Alex Krebs Tango Quartet

My Year in Tango: Part Four

In tango, there are leaders, followers, and sometimes, The One

The leader's primary position is to lead the dance--to show, to indicate, to gently persuade.

The leader’s primary position is to lead the dance—to show, to indicate, to gently persuade.

By now you must realize that a fair amount of time has passed in my Tango Year. Since we got past the sticky intricacies of the close embrace, we must now consider another touchy subject—the leader.

Tango convention dictates that the leader is traditionally male; the follower, female. There are exceptions to this rule, but let’s not confuse things just yet. The male’s primary position is to lead the dance—to show, to indicate, to gently persuade the follower to move in a way that responds to his wish and whim and that shows her off as his willing and able accomplice.

A step back here, a leg graze there, a step to the side, a loaded pause: all this comes to the follower via carefully crafted gesture and touch, pressure, and suggestion, openings, closings and opportunities presented during moments. The follower makes the movements beautiful and languishing, and she communicates glowing appreciation of her lead’s ability. No one will ever accuse tango leaders of being egalitarian. No one will ever question who is in charge. It is the leader and, for the purposes of our discussion, I like to call him, The One.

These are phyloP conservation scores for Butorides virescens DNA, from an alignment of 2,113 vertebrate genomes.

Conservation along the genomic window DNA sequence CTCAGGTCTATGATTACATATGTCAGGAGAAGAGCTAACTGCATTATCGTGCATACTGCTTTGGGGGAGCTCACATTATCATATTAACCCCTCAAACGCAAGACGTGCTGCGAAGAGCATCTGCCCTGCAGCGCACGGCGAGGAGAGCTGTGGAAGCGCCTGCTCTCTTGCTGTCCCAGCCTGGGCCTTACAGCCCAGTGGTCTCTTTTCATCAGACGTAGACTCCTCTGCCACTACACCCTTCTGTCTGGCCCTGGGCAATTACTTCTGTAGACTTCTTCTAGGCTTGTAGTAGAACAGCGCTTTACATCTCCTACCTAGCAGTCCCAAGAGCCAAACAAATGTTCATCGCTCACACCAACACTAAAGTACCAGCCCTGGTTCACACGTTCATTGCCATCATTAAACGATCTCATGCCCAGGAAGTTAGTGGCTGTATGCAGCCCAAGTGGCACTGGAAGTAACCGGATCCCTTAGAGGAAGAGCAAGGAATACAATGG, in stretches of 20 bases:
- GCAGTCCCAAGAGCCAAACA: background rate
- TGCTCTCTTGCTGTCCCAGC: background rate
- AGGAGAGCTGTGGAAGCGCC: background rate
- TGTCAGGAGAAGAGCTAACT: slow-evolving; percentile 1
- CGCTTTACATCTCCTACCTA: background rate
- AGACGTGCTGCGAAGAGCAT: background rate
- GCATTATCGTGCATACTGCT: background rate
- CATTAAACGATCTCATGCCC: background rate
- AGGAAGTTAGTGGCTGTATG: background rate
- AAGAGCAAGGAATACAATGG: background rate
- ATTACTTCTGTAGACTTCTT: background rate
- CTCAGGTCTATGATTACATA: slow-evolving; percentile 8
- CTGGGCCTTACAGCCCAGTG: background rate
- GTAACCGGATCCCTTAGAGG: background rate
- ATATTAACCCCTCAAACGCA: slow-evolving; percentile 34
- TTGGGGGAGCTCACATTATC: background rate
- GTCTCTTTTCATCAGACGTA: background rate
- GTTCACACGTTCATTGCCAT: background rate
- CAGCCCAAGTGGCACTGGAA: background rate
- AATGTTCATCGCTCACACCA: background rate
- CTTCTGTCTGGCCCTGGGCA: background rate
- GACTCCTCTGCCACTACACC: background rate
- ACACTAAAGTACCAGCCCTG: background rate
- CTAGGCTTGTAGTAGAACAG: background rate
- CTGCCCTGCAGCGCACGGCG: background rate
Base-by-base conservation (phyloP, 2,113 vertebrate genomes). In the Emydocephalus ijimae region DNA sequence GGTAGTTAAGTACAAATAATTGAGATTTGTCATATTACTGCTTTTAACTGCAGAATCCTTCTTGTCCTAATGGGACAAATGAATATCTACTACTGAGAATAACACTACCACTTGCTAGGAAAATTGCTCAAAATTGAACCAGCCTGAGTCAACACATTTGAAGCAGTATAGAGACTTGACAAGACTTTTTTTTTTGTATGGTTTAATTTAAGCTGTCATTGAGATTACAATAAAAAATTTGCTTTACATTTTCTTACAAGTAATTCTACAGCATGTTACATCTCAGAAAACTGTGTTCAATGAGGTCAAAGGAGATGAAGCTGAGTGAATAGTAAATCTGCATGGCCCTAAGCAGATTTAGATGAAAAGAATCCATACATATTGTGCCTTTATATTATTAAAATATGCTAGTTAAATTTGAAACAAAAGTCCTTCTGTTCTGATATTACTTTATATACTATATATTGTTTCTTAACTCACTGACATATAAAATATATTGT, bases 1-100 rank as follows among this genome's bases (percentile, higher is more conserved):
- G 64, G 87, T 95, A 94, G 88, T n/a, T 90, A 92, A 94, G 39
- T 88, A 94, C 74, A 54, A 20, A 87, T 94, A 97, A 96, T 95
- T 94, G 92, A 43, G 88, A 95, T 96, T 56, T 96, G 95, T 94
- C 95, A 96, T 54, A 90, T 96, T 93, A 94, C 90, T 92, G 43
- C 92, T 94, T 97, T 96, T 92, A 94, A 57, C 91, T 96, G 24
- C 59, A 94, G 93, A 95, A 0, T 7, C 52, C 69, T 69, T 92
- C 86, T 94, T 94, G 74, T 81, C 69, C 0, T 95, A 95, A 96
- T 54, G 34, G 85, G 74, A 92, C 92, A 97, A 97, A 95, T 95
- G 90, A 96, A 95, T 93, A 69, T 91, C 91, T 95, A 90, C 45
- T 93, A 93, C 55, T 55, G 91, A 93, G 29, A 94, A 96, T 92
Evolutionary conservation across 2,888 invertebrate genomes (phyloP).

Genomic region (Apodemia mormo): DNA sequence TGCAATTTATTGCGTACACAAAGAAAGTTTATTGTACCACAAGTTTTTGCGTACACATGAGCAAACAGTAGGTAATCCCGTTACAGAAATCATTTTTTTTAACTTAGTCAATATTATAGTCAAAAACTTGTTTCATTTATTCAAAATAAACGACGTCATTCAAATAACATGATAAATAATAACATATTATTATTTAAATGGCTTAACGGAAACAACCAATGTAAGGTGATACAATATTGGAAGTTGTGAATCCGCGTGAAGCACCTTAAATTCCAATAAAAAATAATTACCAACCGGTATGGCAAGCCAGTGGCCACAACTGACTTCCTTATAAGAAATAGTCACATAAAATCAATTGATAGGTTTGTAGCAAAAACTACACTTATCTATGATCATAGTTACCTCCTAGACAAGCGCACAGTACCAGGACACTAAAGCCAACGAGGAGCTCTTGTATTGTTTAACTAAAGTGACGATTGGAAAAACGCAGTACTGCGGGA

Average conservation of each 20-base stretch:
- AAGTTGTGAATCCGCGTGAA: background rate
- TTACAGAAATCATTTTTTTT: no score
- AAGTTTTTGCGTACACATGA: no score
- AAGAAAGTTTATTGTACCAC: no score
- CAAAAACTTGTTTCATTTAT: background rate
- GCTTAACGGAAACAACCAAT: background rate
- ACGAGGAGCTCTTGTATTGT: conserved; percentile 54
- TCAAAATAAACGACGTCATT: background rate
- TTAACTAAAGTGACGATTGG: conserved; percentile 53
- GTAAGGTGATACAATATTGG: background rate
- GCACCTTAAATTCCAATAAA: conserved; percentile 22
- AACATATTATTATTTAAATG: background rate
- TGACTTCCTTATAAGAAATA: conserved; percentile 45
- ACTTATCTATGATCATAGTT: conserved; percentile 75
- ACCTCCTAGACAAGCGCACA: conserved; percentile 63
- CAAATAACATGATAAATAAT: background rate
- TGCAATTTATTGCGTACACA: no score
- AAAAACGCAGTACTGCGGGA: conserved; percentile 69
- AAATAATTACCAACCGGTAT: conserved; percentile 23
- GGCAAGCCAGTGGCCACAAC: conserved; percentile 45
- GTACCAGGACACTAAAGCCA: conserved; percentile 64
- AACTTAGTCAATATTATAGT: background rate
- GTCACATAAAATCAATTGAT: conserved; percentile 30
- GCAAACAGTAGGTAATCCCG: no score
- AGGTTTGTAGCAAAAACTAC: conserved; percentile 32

EDITOR’S NOTE: If you are behind on My Year in Tango, do not despair. We have an intro, a Part One, a Part Two, and a Part Three just a click away! Look for Part Five in a few days…

I have obtained a sense of great appreciation and respect for the men of tango, especially the beginners: those who struggle to achieve smoothness and grace against all odds and the 21st century male form, its torso cradled daily by a desk chair after the unconscious trudge to the office, a hand that conforms most comfortably to a tv remote or a mouse. In all likelihood, most American men who can afford the luxury of tango lessons have rarely, if ever, experienced what it’s like to have nothing but their pride and their walk. Tango asks so much of the affluent American male.

That man must also forget any feminist inclinations he might have, at least as they apply to tango. It may appear that we are asking The One to return us to the days of submission, domination, but I don’t think that is the case, entirely. Still, you might be wondering, as well you should, whether an ardent feminist can, in good conscience, dance tango.

Personally, I am one of those self-professed, have-her-cake-and-eat-it-too feminists who still likes it when a man opens my door, stands up when I walk into a room, lets me sit down first, and generally shows a regard for my delicate side. And for me, tango seems inherently to invite men and women to show respect and admiration for each other through the long lost art of gesture. I would like to suggest that the tango of the contemporary world offers free-thinking, independent women an opportunity to have the best of both worlds.


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